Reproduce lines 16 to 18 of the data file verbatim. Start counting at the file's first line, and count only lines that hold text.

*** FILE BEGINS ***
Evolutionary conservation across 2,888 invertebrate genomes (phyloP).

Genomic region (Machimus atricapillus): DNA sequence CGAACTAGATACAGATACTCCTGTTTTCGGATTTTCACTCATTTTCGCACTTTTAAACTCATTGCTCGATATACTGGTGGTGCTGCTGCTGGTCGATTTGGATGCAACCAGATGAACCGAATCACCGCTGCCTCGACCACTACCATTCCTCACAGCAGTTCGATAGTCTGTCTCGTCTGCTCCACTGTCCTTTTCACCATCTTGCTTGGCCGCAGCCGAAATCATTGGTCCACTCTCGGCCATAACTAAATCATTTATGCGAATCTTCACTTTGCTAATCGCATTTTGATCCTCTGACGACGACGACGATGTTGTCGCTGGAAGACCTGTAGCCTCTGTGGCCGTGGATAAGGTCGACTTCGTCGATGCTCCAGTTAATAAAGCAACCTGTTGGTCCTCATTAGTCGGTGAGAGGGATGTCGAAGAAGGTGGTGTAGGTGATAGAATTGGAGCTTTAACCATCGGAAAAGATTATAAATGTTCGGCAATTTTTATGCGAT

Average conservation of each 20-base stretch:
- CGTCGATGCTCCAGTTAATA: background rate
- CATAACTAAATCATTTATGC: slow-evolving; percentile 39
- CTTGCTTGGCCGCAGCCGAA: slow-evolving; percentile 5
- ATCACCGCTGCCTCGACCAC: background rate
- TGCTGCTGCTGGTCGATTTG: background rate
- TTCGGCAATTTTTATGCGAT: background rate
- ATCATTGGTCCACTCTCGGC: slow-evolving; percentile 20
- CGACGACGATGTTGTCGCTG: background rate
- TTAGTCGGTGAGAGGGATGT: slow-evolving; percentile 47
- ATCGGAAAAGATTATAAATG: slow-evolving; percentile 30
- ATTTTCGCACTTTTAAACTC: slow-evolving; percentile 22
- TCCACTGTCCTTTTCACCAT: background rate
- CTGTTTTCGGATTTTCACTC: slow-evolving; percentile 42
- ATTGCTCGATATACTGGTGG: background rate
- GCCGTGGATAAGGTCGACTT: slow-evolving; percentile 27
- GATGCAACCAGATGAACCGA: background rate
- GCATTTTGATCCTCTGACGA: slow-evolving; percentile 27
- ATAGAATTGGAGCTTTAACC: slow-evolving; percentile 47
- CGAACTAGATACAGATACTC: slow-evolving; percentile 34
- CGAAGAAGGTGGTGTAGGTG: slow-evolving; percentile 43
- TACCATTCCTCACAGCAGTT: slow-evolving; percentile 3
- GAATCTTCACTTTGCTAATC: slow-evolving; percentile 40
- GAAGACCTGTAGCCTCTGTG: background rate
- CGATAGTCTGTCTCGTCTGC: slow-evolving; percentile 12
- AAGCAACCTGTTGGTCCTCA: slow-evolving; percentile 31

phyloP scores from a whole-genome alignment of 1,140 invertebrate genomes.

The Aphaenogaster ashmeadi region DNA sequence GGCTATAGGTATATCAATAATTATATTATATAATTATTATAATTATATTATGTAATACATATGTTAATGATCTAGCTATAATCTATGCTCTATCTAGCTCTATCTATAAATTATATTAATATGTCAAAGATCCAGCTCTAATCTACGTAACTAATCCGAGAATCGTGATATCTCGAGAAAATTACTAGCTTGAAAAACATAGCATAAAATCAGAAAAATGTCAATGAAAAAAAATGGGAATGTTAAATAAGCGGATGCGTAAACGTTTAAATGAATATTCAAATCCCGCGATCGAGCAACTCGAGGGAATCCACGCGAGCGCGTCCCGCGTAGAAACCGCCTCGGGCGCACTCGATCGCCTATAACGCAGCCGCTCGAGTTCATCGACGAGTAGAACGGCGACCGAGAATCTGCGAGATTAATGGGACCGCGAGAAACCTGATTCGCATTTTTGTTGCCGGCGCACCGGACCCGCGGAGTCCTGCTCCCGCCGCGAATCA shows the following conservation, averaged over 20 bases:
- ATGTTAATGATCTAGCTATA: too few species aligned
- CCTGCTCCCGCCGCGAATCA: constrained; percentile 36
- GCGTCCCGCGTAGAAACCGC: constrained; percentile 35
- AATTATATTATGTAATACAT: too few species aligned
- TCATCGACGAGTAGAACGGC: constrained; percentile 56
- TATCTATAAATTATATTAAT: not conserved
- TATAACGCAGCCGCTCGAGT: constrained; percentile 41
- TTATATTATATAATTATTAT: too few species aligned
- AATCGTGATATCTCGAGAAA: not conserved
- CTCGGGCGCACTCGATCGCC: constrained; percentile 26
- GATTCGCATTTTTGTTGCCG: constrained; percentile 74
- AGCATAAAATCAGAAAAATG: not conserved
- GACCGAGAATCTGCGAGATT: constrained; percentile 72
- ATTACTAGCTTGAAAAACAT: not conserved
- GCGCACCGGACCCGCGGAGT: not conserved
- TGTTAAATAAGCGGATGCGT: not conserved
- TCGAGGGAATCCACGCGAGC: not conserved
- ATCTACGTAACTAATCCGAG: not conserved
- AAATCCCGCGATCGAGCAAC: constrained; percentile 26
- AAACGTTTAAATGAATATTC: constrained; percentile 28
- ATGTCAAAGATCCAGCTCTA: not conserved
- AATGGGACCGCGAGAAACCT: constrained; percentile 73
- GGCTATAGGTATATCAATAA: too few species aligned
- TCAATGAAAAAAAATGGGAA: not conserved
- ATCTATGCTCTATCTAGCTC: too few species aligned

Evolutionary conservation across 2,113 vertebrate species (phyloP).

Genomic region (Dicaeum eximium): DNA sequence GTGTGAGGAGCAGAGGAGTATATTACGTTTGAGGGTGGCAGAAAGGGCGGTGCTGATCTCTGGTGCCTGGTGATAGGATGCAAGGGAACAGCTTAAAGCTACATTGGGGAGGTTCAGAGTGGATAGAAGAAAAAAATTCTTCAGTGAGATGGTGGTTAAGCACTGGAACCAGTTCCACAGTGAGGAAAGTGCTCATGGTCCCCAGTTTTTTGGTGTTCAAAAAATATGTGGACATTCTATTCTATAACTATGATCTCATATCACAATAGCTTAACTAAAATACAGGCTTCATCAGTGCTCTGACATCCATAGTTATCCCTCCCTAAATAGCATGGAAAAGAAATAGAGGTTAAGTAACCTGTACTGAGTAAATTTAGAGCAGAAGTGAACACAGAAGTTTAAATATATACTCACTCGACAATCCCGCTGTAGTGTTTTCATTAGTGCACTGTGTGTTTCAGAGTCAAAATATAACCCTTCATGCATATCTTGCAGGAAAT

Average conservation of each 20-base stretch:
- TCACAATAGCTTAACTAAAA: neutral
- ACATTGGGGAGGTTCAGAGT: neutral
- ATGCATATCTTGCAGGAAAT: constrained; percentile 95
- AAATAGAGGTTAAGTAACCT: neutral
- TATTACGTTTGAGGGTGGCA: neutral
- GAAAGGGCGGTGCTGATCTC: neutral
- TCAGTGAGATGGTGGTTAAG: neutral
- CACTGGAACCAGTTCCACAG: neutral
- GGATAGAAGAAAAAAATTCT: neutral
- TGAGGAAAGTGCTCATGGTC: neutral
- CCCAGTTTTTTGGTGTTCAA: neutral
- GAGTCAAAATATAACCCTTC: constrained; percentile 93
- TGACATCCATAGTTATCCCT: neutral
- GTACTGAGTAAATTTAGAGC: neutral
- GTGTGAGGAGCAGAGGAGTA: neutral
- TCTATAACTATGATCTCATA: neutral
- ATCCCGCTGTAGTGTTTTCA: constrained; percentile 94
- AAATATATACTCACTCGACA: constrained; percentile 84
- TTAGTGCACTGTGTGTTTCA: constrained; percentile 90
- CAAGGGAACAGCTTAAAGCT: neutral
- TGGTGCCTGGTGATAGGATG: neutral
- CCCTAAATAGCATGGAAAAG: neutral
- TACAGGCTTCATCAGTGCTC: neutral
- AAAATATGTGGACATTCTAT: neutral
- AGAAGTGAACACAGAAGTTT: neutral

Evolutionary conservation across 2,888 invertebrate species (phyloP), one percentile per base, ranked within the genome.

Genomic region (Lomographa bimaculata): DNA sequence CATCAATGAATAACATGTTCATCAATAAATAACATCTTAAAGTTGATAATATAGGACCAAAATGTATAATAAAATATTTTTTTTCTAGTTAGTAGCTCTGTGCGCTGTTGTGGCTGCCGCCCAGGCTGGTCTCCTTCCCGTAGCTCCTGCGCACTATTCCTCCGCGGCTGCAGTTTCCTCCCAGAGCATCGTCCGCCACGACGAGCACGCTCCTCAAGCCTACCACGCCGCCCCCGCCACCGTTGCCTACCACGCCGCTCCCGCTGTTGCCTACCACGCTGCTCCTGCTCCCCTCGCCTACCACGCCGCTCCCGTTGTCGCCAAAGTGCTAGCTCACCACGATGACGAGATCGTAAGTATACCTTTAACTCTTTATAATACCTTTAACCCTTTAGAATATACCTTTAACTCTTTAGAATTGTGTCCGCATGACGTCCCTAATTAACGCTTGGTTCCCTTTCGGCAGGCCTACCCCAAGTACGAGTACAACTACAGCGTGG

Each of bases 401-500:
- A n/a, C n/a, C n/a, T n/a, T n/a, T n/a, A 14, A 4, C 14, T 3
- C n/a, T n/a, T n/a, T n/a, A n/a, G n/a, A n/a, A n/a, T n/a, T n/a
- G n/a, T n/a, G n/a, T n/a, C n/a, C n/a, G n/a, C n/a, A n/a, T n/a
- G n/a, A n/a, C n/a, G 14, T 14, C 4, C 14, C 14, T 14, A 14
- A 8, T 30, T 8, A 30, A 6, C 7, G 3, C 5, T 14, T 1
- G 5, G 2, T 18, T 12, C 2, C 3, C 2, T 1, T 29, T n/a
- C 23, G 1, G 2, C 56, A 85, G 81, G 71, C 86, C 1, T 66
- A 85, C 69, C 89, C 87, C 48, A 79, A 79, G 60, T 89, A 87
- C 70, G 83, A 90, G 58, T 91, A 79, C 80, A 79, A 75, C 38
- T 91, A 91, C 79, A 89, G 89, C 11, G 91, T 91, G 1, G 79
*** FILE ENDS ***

- CTGTTTTCGGATTTTCACTC: slow-evolving; percentile 42
- ATTGCTCGATATACTGGTGG: background rate
- GCCGTGGATAAGGTCGACTT: slow-evolving; percentile 27